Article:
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Birmingham Freed Project’s logo symbolises women breaking free of the chains of domestic violence

The hall is dominated by a tree painted directly onto the wall. Instead of leaves, there are Post-It-sized notes covering its branches.

‘To wake up safe.’

‘I’m worth happiness.’

‘Peace for my children.’

They are wishes and affirmations made all the more powerful for their simplicity, because the women who come to the Birmingham Freedom Project are not safe in their homes. They find no comfort in the people who should cherish them and keep them safe. They have suffered domestic violence – but they are not victims.

I was invited to visit the Birmingham Freedom Project after I got chatting on Twitter to one of the incredible women who runs it.

“We want to meet inspirational women,” she explained.

I was both as pleased as if I’d found a diamond in a Christmas cracker, and humbled, too. They had got it wrong: I’m not the inspirational one, they are. Keen to do what little I could, though, I went along yesterday.

What struck me most was the laughter, positivity and camaraderie. They sat together round a table, chatting, swapping experiences, but also just talking about life in general. This is a place where they can step beyond their present day life, or their history, and be among people who understand them. There are some who still barely have the courage to speak, and have trouble meeting my eye, but others who talk openly and get everyone chuckling. Everyone is accepted and understood.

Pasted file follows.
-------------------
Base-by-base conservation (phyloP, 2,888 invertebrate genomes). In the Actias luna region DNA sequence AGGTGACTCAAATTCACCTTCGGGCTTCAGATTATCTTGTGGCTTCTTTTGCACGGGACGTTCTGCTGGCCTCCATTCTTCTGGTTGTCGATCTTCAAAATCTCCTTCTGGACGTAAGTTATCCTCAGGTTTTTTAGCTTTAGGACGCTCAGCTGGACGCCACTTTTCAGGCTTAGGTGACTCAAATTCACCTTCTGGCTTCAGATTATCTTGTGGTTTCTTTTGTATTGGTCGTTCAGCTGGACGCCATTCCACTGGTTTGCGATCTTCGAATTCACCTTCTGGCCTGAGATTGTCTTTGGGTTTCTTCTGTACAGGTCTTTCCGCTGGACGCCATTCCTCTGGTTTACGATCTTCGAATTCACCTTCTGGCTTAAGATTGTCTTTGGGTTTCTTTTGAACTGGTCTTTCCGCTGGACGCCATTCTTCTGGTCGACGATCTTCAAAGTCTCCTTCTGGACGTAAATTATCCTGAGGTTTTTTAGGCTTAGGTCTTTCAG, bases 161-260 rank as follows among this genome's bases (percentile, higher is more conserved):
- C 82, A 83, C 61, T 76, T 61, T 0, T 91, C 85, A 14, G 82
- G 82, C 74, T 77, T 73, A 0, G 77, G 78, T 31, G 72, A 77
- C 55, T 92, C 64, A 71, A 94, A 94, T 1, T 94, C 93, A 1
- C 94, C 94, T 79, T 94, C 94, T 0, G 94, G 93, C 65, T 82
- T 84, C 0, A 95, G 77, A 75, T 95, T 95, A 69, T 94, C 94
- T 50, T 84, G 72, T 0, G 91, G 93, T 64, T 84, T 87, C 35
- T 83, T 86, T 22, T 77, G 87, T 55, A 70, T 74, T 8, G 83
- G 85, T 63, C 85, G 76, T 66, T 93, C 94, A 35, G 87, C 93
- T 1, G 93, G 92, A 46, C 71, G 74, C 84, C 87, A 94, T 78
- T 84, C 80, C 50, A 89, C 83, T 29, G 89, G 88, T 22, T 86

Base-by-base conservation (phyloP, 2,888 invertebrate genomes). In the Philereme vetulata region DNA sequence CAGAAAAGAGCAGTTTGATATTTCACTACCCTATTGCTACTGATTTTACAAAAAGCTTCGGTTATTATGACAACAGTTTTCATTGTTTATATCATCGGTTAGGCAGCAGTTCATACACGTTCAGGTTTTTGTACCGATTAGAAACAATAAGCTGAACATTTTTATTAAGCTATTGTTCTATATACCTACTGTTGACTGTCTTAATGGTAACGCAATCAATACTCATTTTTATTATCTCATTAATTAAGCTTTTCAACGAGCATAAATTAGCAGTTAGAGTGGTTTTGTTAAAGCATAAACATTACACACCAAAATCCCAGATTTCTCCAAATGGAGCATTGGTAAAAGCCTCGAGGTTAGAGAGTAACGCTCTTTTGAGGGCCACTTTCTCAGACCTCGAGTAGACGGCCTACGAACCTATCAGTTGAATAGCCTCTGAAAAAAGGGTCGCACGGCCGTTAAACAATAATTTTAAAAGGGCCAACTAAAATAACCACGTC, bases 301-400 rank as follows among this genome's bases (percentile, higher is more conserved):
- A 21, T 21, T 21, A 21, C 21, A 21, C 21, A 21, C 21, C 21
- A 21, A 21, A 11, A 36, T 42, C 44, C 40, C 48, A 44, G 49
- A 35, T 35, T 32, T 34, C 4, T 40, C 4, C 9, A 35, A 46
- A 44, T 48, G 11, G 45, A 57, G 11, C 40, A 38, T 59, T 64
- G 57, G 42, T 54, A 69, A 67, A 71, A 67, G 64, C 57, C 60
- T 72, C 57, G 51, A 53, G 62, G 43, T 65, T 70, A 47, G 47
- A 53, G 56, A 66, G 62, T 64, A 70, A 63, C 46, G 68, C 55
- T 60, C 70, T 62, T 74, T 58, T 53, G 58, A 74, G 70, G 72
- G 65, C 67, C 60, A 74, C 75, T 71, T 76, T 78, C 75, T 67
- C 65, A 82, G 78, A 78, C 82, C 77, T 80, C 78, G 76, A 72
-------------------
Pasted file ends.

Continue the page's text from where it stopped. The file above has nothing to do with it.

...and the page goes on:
“We laugh a lot,” says the woman who runs it. “It makes them realise how ridiculous the men are who are controlling them. How unreasonable the men’s demands are. That the fault isn’t, as they are repeatedly told, theirs.”

Some are only at the start of their journey towards rediscovering themselves, while others are several years down the line. Whatever their story, the Birmingham Freedom Project offers support, practical courses to help them deal with their emotional damage, and plenty of smiles. There is no charge for any of the courses – and the project will even pay for a bus ticket to help women attend.

The logo was designed by one of the women. “It sums up how I feel about myself,” she says. It is certainly evocative of the emotional journey she and so many other women like her are taking: it is a strong iron chain, which once bound them and seemed unbreakable. But a link has split wide open, and flourishing within is a flower. Freedom takes root here and the women bloom.

The Freedom Project relies receives no government funding. To donate, or to find out more about it, please click here.

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